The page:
Pitcher Partners' wrap up of issues impacting the markets over the last week.
News in Review
US President Trump and China’s President Xi Jinping met for a two day summit and agreed to develop a 100 day plan to address trade issues.
Trump launched military action against Syria with a strike on the airfield which was used to launch the chemical attack which killed more than 70 people.
The minutes of the US Federal Reserve Meeting showed that most members believe that focus should be placed on reducing the US$4.5 trillion balance sheet later this year, in an effort to normalise monetary policy.
The US Unemployment Rate improved to its lowest level in a decade at 4.5%, with 98,000 jobs added during the month of March. The US economy is now considered to be ‘full employment’ levels with any reading below 5% indicating full employment.
APRA, the regulator of our Australia banks has warned that focus will be placed on the heavy exposure to the housing market, and stated they would like our banks to be in an ‘unquestionably strong’ positon. The regulator placed a new limit on interest-only loans, with the limit likely to result in higher borrowing costs again for those with these types of loans.
Job ads in Australia were up 7& this year, with internet related jobs accounting for about 90% of that increase. Job ads should result in stronger employment, which will be closely watched when numbers are released next week.
Australia’s trade balance in February has lifted to $3.57 billion following $1.50 billion in January. The rise came on the back of a $469 million rise in goods and services exports and a $352 million rise in gold exports.
As largely expected by the market, the Reserve Bank of Australia has decided to leave cash rate unchanged at 1.5% for the seventh month in a row.
Europe & the UK
European Central Bank President Mario Draghi, addressed the media during the week stating his confidence in the current fiscal policy. The Bank will continue its policy of stimulus until they are sufficiently confident the economy can stand on its own feet.
In signs of economic health in Germany, manufacturing orders increased by 3.5% during February in seasonally adjusted terms. The previous two months results were -6.8% in February and 5.2% in January.
North Korea launched a ballistic missile into the waters off its east coast. In the meeting between Trump and Xi Jinping, they agreed that action must be taken regarding North Korea.
While this past week included some important economic updates including US unemployment levels and the RBA’s Monthly Meeting, geopolitical and international conflict issues took centre stage. These issues, while not directly related to the markets, could impact sentiment over the coming weeks.
The conflict between the US and Syria, with the added worry of Russia, could escalate. There is the potential for unpleasant results in North Korea after the US positioned aircraft close to the areas of the missile launches. These worries all come at a time of high market valuations based on confidence in Trump’s ability to deliver on pro-growth election promises which so far have not materialised.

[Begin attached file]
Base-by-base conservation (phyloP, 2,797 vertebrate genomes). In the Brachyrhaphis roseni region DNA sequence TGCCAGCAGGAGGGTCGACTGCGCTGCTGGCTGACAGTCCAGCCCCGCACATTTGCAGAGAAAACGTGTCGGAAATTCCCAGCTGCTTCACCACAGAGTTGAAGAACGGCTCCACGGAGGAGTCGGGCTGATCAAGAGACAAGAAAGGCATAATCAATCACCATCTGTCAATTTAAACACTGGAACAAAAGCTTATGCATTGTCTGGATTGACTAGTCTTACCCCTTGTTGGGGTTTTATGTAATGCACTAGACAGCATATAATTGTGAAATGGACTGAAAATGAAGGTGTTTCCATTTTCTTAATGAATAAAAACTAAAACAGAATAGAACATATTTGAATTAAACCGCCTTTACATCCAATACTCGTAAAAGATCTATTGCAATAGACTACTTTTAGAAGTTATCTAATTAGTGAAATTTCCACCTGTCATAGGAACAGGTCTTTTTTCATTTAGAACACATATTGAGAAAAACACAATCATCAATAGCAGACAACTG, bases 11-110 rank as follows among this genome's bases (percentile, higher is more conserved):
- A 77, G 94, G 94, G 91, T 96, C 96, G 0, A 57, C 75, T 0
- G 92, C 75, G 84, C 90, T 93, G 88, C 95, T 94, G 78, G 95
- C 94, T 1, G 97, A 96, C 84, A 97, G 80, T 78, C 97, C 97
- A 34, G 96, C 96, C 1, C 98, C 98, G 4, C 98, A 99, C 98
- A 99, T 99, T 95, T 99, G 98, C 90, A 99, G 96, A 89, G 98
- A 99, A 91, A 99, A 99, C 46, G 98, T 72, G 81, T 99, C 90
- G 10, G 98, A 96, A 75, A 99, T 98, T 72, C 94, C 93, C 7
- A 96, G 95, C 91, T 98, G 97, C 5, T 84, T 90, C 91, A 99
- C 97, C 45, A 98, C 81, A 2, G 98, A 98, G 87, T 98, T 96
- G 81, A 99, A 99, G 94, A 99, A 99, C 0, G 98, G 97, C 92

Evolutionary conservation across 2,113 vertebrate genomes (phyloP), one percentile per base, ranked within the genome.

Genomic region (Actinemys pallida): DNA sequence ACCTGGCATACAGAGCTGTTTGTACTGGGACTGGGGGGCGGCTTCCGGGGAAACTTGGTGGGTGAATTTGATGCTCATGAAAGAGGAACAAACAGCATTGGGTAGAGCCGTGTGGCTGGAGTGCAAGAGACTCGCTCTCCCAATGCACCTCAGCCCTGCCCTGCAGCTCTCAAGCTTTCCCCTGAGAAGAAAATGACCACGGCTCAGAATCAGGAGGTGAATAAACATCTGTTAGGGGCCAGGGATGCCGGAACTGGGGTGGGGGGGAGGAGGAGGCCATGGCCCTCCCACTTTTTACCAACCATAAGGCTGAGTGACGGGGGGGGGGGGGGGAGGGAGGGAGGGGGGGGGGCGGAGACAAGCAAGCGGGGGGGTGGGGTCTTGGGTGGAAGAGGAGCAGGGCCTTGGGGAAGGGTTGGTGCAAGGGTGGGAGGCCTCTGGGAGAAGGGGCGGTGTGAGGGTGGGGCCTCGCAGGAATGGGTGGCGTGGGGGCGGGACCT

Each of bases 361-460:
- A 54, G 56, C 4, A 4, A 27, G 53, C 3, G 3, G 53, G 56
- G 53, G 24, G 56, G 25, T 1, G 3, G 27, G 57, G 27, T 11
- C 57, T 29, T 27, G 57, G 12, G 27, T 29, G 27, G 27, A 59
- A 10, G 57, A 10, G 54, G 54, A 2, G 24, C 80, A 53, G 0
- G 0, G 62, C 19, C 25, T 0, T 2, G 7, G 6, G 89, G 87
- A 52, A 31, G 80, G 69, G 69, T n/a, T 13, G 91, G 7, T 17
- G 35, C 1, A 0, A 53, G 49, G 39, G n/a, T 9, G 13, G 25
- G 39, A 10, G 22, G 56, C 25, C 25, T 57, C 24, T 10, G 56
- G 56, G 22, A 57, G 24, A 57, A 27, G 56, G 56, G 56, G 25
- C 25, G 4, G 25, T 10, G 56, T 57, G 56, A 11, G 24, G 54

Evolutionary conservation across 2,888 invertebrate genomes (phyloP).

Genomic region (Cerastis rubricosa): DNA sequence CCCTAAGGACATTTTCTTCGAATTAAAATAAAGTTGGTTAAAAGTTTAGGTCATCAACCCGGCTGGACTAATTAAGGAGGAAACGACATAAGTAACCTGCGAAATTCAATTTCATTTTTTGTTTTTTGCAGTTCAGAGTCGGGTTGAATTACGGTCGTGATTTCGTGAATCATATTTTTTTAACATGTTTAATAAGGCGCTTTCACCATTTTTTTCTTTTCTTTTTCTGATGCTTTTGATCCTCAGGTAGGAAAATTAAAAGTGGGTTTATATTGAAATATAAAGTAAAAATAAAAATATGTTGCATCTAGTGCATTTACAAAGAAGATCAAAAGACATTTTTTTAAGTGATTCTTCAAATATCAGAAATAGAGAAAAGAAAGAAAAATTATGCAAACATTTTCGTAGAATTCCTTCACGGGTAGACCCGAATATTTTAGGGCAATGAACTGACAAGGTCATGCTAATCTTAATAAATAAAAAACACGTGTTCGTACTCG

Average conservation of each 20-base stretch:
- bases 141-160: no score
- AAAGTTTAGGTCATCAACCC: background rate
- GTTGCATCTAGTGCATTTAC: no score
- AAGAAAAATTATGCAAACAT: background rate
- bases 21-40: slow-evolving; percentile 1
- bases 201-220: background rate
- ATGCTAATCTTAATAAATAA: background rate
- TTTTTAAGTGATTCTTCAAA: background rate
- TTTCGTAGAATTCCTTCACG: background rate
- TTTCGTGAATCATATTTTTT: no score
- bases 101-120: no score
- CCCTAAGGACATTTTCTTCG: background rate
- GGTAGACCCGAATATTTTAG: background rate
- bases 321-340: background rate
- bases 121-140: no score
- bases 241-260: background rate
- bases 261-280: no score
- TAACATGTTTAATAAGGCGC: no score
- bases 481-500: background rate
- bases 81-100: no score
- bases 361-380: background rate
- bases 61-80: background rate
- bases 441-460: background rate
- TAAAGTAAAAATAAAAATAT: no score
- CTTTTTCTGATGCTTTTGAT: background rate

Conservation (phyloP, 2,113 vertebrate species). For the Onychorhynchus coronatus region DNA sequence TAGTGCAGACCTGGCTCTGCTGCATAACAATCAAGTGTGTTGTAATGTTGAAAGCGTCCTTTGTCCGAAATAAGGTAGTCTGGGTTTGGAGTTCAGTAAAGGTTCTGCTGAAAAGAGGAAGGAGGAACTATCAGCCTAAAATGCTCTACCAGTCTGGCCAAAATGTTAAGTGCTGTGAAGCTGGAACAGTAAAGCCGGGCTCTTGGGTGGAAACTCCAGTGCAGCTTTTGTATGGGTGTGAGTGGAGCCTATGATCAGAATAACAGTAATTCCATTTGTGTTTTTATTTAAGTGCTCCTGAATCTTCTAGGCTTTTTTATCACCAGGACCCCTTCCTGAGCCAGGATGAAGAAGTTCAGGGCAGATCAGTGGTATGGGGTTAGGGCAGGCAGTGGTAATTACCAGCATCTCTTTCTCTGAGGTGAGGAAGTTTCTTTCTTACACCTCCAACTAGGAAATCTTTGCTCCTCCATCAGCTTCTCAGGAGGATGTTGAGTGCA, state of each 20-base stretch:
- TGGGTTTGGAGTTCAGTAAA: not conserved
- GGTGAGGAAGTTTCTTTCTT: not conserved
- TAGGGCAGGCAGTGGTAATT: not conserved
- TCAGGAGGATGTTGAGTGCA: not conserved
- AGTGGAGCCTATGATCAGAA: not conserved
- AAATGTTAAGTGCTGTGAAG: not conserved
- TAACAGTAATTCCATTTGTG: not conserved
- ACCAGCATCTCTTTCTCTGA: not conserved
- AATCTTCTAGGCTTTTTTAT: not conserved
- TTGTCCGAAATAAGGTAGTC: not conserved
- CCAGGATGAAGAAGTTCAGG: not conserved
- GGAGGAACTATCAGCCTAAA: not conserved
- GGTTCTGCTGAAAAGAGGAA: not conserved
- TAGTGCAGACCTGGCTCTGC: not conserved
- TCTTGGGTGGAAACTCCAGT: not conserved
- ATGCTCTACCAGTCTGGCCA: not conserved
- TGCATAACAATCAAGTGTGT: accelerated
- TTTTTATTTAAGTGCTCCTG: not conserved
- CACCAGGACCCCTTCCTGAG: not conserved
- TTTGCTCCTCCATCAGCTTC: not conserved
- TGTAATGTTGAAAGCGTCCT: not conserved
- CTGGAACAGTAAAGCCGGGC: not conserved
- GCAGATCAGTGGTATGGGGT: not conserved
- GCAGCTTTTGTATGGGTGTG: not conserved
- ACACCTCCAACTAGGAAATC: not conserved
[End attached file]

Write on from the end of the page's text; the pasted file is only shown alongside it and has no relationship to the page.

Here in Australia, we also must consider the upcoming May budget and constant talk around the highly valued property market.
These sorts of risks would usually impact markets and valuations, but for the moment it seems the market is taking these worries in its stride. We are watching these developments with some caution.
The Week Ahead
US: Core CPI, Core Retail Sales
Australia: Unemployment Rate
Europe: German Economic Sentiment
UK: CPI , Average Earnings Index
China: Trade Balance
IAG announced that Cyclone Debbie would cost the insurer $140 million and the company has now reached its maximum event retention, meaning any further disasters will likely have to be covered by re-insurance.
The Reject Shop (TRS) shares have plummeted after the discount variety store chain warned its full-year profit will drop by almost a third. The Reject Shop said the weak trading conditions had continued across its stores in all states and it now is expected to report a full-year profit of about $12.5 million, compared with $17.1 million in 2015-2016. The company also warned that it might not be able to declare a final dividend in 2016-2017.
Global retail giant Westfield (WFD) plans to gain a foothold in the US and UK housing markets through new apartment assets adjoining some shopping centres. The chairman of Westfield, Mr Lowy, said that the group will continue to focus on what it calls its flagship portfolio – key malls across the US – and sell down properties considered second tier for Westfield. In executing the flagship asset strategy since 2010, Westfield have divested 29 secondary centres in the US and UK, with a total value of $7 billion. It has also joint ventured 22 assets, raising $4.6 billion of additional capital.
JB Hi-Fi’s (JBH) former chief executive, Terry Smart, will return to the group to replace the long-running boss of recently acquired whitegoods business The Good Guys. Mr Smart was JB Hi-Fi’s chief executive from 2010 to 2014. JB Hi-Fi has also moved to reassure investors that both its businesses are trading strongly. The company has also reaffirmed its guidance for group sales of about $5.58 billion for its 2017 financial year – JB Hi-Fi contributing $4.33 billion and The Good Guys $1.25 billion. It also still expected the group underlying net profit to be in the range of $200 million to $206 million.